Chapter 6: Loving layoffs: the intimate strategies of the break-up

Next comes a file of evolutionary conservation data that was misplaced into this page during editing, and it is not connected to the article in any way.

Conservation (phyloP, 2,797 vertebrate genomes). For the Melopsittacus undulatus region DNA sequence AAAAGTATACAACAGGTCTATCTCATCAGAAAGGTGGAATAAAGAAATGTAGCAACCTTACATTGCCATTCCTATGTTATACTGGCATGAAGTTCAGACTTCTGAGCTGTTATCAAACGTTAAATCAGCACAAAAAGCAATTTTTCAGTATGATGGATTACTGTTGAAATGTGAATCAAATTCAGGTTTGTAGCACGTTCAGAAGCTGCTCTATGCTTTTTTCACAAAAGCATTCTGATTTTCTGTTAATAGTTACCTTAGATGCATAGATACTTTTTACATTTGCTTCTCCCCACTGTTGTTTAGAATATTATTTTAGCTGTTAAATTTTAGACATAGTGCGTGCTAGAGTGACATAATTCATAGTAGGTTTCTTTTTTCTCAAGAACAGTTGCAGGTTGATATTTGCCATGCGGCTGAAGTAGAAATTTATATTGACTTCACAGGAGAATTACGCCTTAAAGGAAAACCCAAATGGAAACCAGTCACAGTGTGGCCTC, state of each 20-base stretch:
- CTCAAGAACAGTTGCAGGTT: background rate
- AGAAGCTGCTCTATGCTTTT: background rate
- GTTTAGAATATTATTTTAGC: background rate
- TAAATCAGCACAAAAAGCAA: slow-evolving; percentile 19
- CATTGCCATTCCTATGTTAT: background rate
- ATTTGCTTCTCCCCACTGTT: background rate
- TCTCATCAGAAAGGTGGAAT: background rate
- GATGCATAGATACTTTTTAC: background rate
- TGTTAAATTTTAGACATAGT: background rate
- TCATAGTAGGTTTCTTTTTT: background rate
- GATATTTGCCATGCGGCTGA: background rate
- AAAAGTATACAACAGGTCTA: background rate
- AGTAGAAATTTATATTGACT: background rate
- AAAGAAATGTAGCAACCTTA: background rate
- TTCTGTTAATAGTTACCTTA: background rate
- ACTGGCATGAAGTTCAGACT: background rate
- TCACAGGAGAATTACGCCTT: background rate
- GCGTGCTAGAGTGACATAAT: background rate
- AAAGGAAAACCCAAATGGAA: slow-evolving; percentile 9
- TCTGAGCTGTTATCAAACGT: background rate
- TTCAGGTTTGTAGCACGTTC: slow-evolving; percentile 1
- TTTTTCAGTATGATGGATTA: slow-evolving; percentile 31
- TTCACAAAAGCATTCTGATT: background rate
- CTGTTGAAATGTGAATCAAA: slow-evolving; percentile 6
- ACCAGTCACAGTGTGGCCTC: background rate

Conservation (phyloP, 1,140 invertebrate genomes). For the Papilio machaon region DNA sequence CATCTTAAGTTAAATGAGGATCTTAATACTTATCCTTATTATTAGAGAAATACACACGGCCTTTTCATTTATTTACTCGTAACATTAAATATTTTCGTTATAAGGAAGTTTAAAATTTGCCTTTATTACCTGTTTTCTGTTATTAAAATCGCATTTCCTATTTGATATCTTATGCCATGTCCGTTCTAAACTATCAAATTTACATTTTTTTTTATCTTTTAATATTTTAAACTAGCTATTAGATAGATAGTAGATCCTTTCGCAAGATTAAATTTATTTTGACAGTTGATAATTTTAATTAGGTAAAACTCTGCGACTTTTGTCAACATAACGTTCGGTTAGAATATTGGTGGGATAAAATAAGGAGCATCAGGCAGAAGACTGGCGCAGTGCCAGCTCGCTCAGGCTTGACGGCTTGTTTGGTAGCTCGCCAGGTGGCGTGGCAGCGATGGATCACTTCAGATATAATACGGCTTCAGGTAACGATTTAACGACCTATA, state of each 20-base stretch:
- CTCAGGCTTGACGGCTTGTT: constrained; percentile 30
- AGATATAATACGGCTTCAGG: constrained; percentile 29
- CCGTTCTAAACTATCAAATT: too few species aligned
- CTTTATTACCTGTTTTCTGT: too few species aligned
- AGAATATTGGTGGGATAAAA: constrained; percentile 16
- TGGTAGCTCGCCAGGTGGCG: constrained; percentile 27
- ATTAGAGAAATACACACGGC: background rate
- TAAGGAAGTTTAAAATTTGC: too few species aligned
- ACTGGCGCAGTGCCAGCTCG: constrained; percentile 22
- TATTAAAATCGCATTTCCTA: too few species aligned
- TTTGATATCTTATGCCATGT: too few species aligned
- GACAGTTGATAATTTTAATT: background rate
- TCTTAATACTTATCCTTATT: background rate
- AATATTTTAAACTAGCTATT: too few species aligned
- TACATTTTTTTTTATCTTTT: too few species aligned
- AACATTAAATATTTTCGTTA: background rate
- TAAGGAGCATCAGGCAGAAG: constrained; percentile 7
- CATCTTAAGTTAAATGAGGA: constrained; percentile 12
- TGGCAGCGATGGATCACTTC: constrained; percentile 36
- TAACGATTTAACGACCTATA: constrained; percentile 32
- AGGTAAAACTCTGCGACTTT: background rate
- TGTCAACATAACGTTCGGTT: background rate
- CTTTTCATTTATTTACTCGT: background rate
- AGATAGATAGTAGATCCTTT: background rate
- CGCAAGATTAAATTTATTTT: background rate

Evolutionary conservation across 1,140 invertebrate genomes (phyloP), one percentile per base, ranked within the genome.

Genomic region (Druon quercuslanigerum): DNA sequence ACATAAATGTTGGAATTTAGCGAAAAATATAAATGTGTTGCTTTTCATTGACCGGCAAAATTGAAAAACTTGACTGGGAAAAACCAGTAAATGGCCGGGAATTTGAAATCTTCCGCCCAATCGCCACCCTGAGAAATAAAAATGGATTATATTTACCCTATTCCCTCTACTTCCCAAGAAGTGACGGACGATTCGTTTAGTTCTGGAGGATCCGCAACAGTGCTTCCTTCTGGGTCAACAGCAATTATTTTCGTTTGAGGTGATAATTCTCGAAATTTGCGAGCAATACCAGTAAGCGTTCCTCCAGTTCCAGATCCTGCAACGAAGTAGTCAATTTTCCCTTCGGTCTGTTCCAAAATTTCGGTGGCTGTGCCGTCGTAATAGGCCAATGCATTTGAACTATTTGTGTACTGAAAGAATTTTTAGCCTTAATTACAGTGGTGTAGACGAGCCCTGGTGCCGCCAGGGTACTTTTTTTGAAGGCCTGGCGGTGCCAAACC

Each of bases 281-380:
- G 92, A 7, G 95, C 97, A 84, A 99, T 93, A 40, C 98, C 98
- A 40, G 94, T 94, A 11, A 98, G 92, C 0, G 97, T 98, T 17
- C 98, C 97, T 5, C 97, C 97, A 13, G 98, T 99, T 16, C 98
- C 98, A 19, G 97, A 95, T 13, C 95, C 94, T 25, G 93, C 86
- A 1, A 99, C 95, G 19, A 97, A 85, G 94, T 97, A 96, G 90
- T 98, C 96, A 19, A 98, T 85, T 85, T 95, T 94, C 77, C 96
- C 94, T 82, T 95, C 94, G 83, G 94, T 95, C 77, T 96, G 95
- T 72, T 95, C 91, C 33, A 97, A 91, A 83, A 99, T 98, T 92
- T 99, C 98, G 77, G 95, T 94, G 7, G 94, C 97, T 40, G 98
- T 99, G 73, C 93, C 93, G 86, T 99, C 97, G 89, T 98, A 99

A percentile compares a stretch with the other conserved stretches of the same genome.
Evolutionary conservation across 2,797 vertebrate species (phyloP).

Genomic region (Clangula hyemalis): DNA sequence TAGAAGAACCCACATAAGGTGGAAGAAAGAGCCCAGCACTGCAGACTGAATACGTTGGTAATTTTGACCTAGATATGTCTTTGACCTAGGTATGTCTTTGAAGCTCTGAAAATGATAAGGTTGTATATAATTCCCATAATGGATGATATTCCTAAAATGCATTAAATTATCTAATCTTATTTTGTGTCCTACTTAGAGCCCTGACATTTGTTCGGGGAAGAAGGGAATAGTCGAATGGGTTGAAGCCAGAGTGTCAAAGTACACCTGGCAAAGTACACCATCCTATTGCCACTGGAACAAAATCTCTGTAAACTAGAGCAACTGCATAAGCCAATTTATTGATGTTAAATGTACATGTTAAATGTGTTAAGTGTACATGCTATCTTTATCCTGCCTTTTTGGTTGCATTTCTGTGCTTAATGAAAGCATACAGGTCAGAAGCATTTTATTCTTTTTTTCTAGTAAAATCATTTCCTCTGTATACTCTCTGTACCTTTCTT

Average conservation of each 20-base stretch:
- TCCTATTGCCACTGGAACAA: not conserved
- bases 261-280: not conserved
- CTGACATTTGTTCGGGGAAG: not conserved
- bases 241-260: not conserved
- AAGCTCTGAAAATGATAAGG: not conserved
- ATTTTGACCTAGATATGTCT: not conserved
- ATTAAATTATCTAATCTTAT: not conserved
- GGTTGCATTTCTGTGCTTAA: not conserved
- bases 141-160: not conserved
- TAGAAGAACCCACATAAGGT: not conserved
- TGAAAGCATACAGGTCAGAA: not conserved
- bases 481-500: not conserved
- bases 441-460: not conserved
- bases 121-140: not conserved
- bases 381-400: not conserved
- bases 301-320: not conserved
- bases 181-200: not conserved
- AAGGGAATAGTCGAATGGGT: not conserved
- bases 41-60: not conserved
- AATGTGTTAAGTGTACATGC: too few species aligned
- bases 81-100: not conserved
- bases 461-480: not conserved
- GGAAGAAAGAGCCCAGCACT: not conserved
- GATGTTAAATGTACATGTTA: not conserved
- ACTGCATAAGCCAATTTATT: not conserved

Where there is enrollment, there is sure to also be termination of membership. Until now my focus has been on the conditions for enrollment when membership becomes self-enrollment. Now, I am going to cut across the distinction and focus on conditions for termination of membership. My thesis is that shedding light on the termination of membership can provide essential insight into the membership of self-enrollment as such. Zygmunt Bauman stresses the movement towards transient relationships in both love life and work life. In his book, Society under Siege, Bauman writes: “it is a facility of disconnection, of switching off, that sets apart the new brand of interpersonal relations” (Bauman 2002, p. 153). But perhaps it is not as simple as mere transience negating permanence. Many families, particularly with kids, who have lived through divorce, find out that the divorce does not simply abolish the relationship. One never fully regains one’s previous independence. The relation cannot easily be shut down. Even following rather irreconcilable break-ups, the two people have to establish a decent relationship that can tolerate the dependencies (children) that remain.
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